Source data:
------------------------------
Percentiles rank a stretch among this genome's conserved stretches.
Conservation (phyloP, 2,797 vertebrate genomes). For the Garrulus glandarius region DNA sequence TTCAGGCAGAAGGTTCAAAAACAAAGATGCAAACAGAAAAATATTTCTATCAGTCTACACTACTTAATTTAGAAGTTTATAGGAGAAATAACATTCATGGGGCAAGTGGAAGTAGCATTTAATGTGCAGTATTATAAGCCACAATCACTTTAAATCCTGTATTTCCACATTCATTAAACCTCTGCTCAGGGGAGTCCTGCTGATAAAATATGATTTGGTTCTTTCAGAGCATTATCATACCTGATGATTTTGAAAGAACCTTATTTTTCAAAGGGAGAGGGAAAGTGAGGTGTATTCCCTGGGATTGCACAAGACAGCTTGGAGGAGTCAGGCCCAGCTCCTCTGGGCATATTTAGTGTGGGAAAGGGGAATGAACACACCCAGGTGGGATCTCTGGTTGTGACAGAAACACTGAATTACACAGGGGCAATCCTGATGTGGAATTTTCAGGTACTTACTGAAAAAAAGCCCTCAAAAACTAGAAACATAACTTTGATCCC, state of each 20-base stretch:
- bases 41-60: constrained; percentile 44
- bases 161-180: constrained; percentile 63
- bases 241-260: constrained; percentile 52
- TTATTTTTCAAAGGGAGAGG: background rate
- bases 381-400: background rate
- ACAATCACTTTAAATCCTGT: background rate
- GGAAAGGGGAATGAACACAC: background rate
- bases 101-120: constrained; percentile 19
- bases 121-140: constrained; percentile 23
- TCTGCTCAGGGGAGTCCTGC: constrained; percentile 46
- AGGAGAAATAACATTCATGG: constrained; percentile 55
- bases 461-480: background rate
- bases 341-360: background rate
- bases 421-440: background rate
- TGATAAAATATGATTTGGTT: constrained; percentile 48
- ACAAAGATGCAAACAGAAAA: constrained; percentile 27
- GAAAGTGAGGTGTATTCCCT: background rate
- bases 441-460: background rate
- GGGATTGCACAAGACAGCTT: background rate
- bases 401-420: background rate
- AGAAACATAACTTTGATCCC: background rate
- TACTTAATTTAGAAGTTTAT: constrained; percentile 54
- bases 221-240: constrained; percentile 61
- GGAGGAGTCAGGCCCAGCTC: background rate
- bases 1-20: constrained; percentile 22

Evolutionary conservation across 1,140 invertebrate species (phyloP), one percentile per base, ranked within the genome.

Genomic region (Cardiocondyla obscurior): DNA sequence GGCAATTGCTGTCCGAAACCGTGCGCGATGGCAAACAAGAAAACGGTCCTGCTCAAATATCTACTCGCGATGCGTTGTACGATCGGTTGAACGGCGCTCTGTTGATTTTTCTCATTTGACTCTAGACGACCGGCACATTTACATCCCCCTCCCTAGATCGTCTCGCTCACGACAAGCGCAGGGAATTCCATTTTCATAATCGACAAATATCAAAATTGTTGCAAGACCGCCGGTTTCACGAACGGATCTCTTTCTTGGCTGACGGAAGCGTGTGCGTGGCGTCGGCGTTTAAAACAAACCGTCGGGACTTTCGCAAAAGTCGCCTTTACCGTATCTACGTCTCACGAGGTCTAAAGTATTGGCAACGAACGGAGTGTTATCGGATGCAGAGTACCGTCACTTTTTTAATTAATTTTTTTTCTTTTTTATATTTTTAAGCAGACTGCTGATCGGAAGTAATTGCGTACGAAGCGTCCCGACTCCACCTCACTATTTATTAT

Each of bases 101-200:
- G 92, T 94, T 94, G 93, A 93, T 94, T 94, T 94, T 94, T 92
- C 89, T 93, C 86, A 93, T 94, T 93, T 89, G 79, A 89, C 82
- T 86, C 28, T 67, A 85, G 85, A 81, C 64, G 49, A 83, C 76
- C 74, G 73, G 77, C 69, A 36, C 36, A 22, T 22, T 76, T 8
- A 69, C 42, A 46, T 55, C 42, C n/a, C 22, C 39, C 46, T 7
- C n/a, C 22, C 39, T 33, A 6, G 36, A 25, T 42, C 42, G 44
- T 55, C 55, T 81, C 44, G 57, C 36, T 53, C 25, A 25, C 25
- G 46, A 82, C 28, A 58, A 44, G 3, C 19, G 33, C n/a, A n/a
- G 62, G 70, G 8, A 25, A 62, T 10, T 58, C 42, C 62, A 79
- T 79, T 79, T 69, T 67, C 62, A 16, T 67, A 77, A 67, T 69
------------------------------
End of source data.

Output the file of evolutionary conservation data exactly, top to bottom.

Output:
Percentiles rank a stretch among this genome's conserved stretches.
Conservation (phyloP, 2,797 vertebrate genomes). For the Garrulus glandarius region DNA sequence TTCAGGCAGAAGGTTCAAAAACAAAGATGCAAACAGAAAAATATTTCTATCAGTCTACACTACTTAATTTAGAAGTTTATAGGAGAAATAACATTCATGGGGCAAGTGGAAGTAGCATTTAATGTGCAGTATTATAAGCCACAATCACTTTAAATCCTGTATTTCCACATTCATTAAACCTCTGCTCAGGGGAGTCCTGCTGATAAAATATGATTTGGTTCTTTCAGAGCATTATCATACCTGATGATTTTGAAAGAACCTTATTTTTCAAAGGGAGAGGGAAAGTGAGGTGTATTCCCTGGGATTGCACAAGACAGCTTGGAGGAGTCAGGCCCAGCTCCTCTGGGCATATTTAGTGTGGGAAAGGGGAATGAACACACCCAGGTGGGATCTCTGGTTGTGACAGAAACACTGAATTACACAGGGGCAATCCTGATGTGGAATTTTCAGGTACTTACTGAAAAAAAGCCCTCAAAAACTAGAAACATAACTTTGATCCC, state of each 20-base stretch:
- bases 41-60: constrained; percentile 44
- bases 161-180: constrained; percentile 63
- bases 241-260: constrained; percentile 52
- TTATTTTTCAAAGGGAGAGG: background rate
- bases 381-400: background rate
- ACAATCACTTTAAATCCTGT: background rate
- GGAAAGGGGAATGAACACAC: background rate
- bases 101-120: constrained; percentile 19
- bases 121-140: constrained; percentile 23
- TCTGCTCAGGGGAGTCCTGC: constrained; percentile 46
- AGGAGAAATAACATTCATGG: constrained; percentile 55
- bases 461-480: background rate
- bases 341-360: background rate
- bases 421-440: background rate
- TGATAAAATATGATTTGGTT: constrained; percentile 48
- ACAAAGATGCAAACAGAAAA: constrained; percentile 27
- GAAAGTGAGGTGTATTCCCT: background rate
- bases 441-460: background rate
- GGGATTGCACAAGACAGCTT: background rate
- bases 401-420: background rate
- AGAAACATAACTTTGATCCC: background rate
- TACTTAATTTAGAAGTTTAT: constrained; percentile 54
- bases 221-240: constrained; percentile 61
- GGAGGAGTCAGGCCCAGCTC: background rate
- bases 1-20: constrained; percentile 22

Evolutionary conservation across 1,140 invertebrate species (phyloP), one percentile per base, ranked within the genome.

Genomic region (Cardiocondyla obscurior): DNA sequence GGCAATTGCTGTCCGAAACCGTGCGCGATGGCAAACAAGAAAACGGTCCTGCTCAAATATCTACTCGCGATGCGTTGTACGATCGGTTGAACGGCGCTCTGTTGATTTTTCTCATTTGACTCTAGACGACCGGCACATTTACATCCCCCTCCCTAGATCGTCTCGCTCACGACAAGCGCAGGGAATTCCATTTTCATAATCGACAAATATCAAAATTGTTGCAAGACCGCCGGTTTCACGAACGGATCTCTTTCTTGGCTGACGGAAGCGTGTGCGTGGCGTCGGCGTTTAAAACAAACCGTCGGGACTTTCGCAAAAGTCGCCTTTACCGTATCTACGTCTCACGAGGTCTAAAGTATTGGCAACGAACGGAGTGTTATCGGATGCAGAGTACCGTCACTTTTTTAATTAATTTTTTTTCTTTTTTATATTTTTAAGCAGACTGCTGATCGGAAGTAATTGCGTACGAAGCGTCCCGACTCCACCTCACTATTTATTAT

Each of bases 101-200:
- G 92, T 94, T 94, G 93, A 93, T 94, T 94, T 94, T 94, T 92
- C 89, T 93, C 86, A 93, T 94, T 93, T 89, G 79, A 89, C 82
- T 86, C 28, T 67, A 85, G 85, A 81, C 64, G 49, A 83, C 76
- C 74, G 73, G 77, C 69, A 36, C 36, A 22, T 22, T 76, T 8
- A 69, C 42, A 46, T 55, C 42, C n/a, C 22, C 39, C 46, T 7
- C n/a, C 22, C 39, T 33, A 6, G 36, A 25, T 42, C 42, G 44
- T 55, C 55, T 81, C 44, G 57, C 36, T 53, C 25, A 25, C 25
- G 46, A 82, C 28, A 58, A 44, G 3, C 19, G 33, C n/a, A n/a
- G 62, G 70, G 8, A 25, A 62, T 10, T 58, C 42, C 62, A 79
- T 79, T 79, T 69, T 67, C 62, A 16, T 67, A 77, A 67, T 69